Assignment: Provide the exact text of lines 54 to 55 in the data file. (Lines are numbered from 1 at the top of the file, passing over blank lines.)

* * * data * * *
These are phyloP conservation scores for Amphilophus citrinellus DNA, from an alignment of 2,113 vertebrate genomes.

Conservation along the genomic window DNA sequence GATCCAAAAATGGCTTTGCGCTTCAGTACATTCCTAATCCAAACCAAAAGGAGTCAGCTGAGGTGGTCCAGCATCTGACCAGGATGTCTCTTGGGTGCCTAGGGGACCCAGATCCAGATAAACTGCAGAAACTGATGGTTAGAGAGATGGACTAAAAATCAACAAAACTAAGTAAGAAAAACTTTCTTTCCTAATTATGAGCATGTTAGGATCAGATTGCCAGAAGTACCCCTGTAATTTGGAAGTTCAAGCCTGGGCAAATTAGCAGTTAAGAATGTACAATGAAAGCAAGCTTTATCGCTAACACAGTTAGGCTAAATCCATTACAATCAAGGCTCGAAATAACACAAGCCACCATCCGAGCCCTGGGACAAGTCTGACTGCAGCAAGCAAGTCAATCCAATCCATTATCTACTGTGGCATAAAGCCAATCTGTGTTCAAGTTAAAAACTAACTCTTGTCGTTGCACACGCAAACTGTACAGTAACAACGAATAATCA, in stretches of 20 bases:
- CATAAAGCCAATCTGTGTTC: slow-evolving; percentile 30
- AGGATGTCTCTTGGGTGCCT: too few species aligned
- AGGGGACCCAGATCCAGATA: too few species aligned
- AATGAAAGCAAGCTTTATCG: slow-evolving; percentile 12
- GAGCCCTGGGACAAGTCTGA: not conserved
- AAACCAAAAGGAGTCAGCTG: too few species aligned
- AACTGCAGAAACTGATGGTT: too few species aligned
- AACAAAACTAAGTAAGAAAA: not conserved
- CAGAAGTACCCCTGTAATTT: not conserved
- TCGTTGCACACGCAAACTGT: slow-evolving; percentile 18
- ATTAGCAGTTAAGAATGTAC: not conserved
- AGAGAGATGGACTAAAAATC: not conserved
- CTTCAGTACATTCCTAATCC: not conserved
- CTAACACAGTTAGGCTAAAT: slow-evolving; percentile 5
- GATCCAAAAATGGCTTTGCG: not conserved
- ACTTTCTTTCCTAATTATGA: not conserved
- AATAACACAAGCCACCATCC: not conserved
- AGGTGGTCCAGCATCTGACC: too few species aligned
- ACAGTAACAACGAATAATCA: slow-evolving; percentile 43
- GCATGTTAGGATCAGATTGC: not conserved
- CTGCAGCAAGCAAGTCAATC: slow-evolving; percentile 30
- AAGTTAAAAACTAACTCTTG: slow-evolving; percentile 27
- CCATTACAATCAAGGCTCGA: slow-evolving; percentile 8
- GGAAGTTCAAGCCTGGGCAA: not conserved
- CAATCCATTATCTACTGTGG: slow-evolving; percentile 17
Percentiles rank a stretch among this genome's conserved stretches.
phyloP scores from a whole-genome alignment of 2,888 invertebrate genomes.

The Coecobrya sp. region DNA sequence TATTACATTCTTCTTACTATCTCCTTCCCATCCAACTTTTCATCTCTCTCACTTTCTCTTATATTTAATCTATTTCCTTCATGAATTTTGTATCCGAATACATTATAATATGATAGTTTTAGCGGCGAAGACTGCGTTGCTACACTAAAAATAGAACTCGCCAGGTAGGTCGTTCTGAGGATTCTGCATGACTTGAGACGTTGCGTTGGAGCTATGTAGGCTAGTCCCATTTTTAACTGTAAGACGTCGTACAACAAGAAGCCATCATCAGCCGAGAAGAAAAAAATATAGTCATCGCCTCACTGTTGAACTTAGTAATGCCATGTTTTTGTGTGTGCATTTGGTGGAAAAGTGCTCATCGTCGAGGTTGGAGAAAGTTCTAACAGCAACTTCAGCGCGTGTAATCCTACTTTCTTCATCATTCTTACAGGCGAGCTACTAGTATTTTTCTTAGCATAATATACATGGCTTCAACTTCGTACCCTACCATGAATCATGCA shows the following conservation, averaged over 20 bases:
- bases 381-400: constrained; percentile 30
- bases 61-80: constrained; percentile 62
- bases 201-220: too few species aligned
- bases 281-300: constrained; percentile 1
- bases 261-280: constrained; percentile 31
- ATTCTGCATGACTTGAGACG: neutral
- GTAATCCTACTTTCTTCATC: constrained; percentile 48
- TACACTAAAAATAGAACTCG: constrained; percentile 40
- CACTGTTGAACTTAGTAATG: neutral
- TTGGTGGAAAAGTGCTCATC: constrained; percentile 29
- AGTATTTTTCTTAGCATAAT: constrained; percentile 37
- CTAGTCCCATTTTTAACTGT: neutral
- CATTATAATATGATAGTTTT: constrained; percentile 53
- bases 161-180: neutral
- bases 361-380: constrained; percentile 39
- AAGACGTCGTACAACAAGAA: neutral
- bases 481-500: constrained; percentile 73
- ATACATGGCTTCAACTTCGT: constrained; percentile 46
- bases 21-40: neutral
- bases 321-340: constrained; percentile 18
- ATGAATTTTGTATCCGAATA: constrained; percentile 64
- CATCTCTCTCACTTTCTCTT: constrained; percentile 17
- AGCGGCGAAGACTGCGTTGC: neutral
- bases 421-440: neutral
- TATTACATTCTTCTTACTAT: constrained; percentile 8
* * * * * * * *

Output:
- bases 421-440: neutral
- TATTACATTCTTCTTACTAT: constrained; percentile 8